In FY 2017, 28.69 million foreign tourists visited Japan. We have to establish a medical system for foreign travelers because the Tokyo Olympics will be held soon in Japan. Tokyo Medical University Hospital is a facility where only critically ill patients are transported, among which many foreign patients are transported. Therefore, we aimed to determine medical problems and trends in 87 patients with severe foreign patients, including foreign tourists in Japan. The gender ratio was 2:1. By nationality Asians were 74%. Chinese were the largest at 33%. The patients to need an interpretation was 54%. The patients to need a hospitalization was 51%. As an admission diagnosis, cardiopulmonary arrest was the most frequent, 25%. The unpaid patients for medical expenses reached 14.9%. As difficulties in medical practice, it was often difficult to cooperate with other organizations such as the embassy and international transportation service, but there were few cases that had difficulties in language and cultural issues. It was found that there were few specialists among the interpreters, and that severe foreign patients were being treated at high medical safety risks.
Purpose: In Japan, the Simple Triage and Rapid Treatment (START) method is widely used during disasters. However, patients in the “green” category are often neglected, as their conditions are less urgent and less serious than others. Moreover, due to the large number of “green” category patients, the treatment and observation they receive are often insufficient. We examined the experiences of individuals affected by the 2016 Kumamoto earthquake; identified how many “green” category patients were hospitalized; and investigated problems associated with in-hospital “green” category, as well as solutions to these problems. Subjects and Methods: The subjects were earthquake-affected patients admitted to the Kumamoto Red Cross Hospital between April 14 and 18, 2016 who underwent triage under medical supervision, and who were identified as “green” category patients. Patients’ outcomes and reasons for admission (endogenous versus exogenous complaints) were abstracted using triage tags, disaster medical records used by the hospital, and electronic medical records. Results: 921 patients were categorized “green” triage. Eleven “green” category patients (1.2%) were hospitalized. Most of these patients had endogenous complaints (8/11, 72.7%). Some patients were scheduled to leave the “green” category area and return home, but instead were hospitalized based on re-examination in the “Exiting Patient Waiting Area” established by the hospital. Conclusion: Disaster-affected individuals classified by START method as “green” category include patients who require inpatient treatment. To avoid overlooking these patients, it is effective to establish an “Exiting Patient Waiting Area” where final treatment checks can be conducted, overseen by a department devoted to managing patient exits.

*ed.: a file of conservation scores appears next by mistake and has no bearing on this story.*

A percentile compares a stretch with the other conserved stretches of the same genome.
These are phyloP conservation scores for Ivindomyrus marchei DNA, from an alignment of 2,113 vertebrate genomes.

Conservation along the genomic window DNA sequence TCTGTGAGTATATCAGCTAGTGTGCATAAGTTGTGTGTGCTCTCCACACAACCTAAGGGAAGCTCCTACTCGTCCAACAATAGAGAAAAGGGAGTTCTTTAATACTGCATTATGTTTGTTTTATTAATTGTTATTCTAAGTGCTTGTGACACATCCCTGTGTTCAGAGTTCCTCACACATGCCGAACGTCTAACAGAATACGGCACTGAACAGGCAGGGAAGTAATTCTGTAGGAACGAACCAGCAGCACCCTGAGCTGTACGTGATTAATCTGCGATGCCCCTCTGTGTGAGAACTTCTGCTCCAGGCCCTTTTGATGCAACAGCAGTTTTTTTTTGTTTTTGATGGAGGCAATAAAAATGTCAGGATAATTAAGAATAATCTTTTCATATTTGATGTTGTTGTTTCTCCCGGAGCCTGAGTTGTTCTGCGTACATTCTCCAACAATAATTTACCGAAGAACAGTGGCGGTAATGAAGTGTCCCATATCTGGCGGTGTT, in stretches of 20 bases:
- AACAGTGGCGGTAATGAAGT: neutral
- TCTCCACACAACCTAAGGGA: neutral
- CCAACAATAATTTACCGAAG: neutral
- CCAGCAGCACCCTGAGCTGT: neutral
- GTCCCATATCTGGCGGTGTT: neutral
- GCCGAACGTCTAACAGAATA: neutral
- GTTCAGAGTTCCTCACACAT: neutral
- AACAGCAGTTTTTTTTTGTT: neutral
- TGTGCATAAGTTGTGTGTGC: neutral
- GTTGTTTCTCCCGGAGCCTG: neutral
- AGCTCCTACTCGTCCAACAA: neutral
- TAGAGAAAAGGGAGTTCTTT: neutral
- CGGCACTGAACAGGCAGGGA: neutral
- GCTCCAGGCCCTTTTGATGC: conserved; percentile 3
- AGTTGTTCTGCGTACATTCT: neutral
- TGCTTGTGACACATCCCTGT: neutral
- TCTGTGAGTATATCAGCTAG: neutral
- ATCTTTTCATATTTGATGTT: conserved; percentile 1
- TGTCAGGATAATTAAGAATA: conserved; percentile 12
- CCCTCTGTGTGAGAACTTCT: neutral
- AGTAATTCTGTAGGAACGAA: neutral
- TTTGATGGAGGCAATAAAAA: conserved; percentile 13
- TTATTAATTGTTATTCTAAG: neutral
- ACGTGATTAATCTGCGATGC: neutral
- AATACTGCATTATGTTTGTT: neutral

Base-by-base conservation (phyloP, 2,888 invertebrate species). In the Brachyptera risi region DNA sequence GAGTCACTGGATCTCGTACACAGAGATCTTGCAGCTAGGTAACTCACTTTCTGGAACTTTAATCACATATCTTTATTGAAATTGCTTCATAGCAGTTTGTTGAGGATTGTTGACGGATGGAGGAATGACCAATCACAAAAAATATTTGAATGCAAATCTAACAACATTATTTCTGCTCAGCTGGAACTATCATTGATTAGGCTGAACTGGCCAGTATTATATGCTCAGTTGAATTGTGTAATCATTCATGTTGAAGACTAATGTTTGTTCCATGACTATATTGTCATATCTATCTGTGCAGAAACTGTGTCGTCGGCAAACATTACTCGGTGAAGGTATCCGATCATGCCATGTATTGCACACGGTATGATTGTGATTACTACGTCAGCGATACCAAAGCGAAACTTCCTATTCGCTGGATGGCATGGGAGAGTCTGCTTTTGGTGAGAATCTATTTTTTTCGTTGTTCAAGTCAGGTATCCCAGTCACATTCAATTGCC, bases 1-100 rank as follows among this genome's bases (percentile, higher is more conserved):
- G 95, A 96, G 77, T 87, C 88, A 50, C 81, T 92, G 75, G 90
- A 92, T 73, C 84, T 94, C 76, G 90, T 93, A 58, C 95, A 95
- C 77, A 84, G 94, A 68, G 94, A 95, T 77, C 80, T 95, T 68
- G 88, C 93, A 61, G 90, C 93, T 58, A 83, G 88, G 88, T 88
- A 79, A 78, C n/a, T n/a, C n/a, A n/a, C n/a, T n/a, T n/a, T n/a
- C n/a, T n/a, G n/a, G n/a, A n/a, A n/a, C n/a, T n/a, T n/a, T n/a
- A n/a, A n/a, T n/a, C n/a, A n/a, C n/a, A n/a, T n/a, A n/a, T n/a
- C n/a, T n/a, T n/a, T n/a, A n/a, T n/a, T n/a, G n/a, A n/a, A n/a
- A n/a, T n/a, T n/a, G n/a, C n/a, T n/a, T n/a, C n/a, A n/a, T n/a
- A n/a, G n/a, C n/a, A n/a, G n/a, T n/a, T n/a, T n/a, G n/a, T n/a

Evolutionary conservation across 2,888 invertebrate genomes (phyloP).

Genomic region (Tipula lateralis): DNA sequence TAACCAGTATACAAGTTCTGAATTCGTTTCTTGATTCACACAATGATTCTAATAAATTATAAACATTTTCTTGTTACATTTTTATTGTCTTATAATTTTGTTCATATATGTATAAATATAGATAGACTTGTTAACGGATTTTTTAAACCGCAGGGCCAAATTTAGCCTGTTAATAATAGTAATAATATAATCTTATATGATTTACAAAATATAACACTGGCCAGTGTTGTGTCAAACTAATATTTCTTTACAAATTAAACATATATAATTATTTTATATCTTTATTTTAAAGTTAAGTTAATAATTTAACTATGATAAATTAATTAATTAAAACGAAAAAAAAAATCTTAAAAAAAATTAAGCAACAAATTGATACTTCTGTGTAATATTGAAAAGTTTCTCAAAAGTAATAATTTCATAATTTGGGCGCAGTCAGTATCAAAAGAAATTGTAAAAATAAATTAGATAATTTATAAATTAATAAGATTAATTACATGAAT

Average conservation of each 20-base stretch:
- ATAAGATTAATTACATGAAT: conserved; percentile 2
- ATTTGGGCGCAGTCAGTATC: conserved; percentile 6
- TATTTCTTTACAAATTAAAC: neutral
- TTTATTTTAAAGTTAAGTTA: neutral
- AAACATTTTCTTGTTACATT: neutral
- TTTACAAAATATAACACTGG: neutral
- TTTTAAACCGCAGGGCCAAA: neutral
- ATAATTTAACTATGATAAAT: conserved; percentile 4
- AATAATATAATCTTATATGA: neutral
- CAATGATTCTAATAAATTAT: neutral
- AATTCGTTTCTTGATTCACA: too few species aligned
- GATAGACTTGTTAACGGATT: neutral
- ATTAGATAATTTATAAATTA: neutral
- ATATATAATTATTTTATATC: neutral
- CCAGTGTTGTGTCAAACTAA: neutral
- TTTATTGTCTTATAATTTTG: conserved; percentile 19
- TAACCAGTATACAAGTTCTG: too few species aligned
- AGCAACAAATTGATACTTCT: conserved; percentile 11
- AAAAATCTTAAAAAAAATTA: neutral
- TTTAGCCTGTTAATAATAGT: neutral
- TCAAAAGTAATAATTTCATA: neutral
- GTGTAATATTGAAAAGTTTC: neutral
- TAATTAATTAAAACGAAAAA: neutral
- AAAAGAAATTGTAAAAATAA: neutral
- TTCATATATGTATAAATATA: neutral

People encounter fierce animals in other regions of the world, such as Africa, India, etc., but seldom do in Japan. We present a rare case of trauma due to a lion attack. In Japan, the most frequently reported trauma caused by large wild animals is bear-induced trauma, in which the majority of damage is to the upper body, especially the head, neck, and chest. Similarly, this case showed a large amount of damage to the head and neck, and other areas were scratched. While bear attacks often result in trauma from claws, lion victims are often bitten by fangs and the form of the injury resembles that of a bite by a dog or cat. Based on similarities between bear- and lion-caused injuries, and between dog-, cat-, and lion-induced trauma, we studied imaging methods for contrast CT examination in preparation for similar cases in the future.